Dr. John Seiler
Forest Resources and Environmental Conservation
John Seiler has been a member of the faculty at Virginia Tech in the Department of Forest Resources and Environmental Conservation at Virginia Tech since 1985. His research interests include the effects of various environmental impacts on tree biology and growth. Along with his graduate students and colleagues, Dr. Seiler has published over 110 refereed articles in this area. Other areas of his research have included water stress, acid rain, ozone and elevated CO2 effects on forest trees.
His most recent research is investigating the role that managed tree ecosystems can play in sequestering atmospheric CO2 . He was a key member of a team of researchers investigating how to improve measurements of soil CO2 efflux forests. Empirical models of soil CO2 efflux developed by his graduate students are being used to improve models of net ecosystem productivity in the southeastern U.S.
In addition, Dr. Seiler has a very active teaching and curriculum development program. He teaches a wide range of classes and has lead a team which has developed numerous multimedia teaching and tutorial programs. The on-line multimedia tutorial Woody Plants in North America likely contains the single largest collection of photographs (estimated at over 25,000) for trees throughout North America. They have also developed a smartphone app for Android and iPhones that has become the most widely downloaded tree identification app on the respective platforms (search for Virginia Tech Tree Identification at your app store).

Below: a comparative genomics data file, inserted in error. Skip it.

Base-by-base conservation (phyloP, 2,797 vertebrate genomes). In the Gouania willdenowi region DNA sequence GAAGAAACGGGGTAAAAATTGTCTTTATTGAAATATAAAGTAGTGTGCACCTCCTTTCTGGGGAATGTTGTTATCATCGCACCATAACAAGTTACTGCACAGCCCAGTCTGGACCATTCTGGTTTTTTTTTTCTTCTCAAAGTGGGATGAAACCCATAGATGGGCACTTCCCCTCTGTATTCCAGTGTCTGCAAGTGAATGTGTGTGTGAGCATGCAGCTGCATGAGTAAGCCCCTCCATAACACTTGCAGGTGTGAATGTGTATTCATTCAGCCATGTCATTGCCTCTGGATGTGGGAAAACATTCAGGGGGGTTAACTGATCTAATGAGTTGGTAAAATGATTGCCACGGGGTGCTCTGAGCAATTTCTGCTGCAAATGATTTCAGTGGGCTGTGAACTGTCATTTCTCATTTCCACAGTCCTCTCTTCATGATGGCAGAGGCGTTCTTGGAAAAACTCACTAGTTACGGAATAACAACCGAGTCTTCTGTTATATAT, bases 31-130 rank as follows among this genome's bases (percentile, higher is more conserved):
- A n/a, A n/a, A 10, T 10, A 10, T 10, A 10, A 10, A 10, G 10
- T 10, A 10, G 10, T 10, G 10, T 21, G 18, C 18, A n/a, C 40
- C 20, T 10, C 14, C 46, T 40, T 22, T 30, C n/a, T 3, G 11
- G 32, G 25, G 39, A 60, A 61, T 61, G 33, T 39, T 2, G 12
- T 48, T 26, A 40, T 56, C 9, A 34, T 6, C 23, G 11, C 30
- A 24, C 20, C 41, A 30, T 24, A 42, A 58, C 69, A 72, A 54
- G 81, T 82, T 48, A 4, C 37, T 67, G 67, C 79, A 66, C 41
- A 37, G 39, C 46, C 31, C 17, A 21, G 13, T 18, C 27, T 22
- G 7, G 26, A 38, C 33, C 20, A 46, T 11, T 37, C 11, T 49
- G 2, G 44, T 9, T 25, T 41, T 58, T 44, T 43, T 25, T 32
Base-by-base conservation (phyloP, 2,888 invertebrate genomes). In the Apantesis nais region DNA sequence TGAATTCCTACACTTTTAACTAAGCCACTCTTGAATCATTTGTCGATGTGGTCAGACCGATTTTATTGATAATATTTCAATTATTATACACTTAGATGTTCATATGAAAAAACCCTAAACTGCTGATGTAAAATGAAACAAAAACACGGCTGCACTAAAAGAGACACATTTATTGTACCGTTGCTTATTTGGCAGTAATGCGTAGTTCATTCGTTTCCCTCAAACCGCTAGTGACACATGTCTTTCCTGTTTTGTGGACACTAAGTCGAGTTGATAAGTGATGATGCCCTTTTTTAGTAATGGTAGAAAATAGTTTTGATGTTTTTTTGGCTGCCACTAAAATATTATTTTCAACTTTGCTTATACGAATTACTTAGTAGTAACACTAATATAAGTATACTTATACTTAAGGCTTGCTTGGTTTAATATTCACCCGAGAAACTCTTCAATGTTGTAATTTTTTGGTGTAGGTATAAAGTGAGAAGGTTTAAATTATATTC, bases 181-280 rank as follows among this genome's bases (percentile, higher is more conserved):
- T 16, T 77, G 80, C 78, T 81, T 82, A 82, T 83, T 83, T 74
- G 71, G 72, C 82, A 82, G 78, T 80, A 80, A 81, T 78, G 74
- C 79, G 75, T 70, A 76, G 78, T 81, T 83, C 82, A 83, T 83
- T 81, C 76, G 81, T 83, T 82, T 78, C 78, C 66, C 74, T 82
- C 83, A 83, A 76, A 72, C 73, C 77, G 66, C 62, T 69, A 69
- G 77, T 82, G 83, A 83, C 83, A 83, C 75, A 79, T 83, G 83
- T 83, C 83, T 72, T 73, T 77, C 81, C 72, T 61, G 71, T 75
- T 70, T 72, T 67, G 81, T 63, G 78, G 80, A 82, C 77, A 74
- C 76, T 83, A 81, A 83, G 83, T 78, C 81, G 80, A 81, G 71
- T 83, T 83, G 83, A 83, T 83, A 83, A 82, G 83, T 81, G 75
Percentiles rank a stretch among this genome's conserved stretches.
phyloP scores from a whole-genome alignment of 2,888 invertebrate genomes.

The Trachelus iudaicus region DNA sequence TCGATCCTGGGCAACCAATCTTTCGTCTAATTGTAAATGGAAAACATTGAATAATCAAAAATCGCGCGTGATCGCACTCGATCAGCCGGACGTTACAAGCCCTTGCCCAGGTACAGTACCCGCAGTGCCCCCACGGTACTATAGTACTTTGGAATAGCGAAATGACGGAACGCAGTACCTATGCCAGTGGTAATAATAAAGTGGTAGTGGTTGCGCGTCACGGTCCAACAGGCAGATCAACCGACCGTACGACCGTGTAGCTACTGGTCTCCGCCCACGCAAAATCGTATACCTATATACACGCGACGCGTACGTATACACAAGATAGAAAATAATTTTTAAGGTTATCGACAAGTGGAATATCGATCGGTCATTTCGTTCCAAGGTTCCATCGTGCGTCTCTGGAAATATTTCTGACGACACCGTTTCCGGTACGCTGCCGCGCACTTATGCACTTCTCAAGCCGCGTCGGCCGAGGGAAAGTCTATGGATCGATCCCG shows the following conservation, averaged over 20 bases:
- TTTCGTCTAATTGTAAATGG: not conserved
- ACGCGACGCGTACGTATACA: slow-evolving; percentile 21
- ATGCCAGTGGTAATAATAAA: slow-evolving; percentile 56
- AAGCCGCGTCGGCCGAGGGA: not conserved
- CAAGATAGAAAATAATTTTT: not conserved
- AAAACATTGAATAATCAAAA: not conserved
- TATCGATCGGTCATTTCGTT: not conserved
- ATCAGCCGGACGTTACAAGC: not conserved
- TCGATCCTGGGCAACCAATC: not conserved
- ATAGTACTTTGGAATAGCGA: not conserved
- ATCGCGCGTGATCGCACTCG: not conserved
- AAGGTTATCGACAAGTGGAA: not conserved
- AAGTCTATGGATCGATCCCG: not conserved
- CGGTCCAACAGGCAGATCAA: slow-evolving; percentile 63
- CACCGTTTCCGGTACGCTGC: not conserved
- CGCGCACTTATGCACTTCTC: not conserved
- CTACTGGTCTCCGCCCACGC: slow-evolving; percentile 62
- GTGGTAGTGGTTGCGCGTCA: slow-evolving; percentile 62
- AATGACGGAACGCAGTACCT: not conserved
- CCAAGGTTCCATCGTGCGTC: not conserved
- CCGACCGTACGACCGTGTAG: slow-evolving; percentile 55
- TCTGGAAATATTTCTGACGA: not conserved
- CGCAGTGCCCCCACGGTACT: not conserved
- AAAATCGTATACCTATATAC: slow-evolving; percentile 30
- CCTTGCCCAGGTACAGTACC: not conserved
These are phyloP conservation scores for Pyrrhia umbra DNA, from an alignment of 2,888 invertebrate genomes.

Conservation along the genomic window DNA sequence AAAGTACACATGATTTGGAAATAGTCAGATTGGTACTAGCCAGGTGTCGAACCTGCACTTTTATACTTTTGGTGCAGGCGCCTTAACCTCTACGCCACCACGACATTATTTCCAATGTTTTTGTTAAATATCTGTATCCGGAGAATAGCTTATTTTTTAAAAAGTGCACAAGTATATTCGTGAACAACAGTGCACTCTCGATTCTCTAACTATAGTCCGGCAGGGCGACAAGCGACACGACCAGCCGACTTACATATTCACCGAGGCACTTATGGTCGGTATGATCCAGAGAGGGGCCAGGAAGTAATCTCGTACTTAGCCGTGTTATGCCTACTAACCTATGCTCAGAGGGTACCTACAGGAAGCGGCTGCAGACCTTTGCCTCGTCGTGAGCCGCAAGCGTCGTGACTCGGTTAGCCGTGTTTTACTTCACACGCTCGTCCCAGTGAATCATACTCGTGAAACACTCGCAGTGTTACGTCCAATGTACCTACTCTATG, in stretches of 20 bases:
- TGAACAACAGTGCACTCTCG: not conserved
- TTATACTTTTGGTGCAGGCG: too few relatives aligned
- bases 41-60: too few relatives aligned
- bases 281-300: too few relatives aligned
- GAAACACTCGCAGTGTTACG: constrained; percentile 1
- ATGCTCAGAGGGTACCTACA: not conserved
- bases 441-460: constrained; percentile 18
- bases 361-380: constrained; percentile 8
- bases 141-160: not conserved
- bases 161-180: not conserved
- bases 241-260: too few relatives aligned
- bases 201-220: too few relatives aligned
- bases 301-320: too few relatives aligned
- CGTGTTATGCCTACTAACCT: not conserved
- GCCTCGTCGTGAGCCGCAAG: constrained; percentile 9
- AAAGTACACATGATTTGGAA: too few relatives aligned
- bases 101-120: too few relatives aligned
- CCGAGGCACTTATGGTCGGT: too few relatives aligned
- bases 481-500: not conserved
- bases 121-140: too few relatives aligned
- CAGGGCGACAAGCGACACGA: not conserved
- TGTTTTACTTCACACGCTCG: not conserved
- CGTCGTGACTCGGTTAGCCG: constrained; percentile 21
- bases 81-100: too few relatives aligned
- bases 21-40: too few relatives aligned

Dr. Seiler holds an endowed chair at Virginia Tech in the Department of Forest Resources and Environmental Conservation named in honor of the Honorable and Mrs. Shelton H. Short, Jr. from Southside, Virginia. He has also been named a University Alumni Distinguished Professor.
Dr. Seiler completed his education at The Pennsylvania State University BS (1979), Forest Science; BS (1979), Environmental Resource Management; MS (1981) Forest Biology; and Virginia Tech PhD. (1984) Tree Physiology.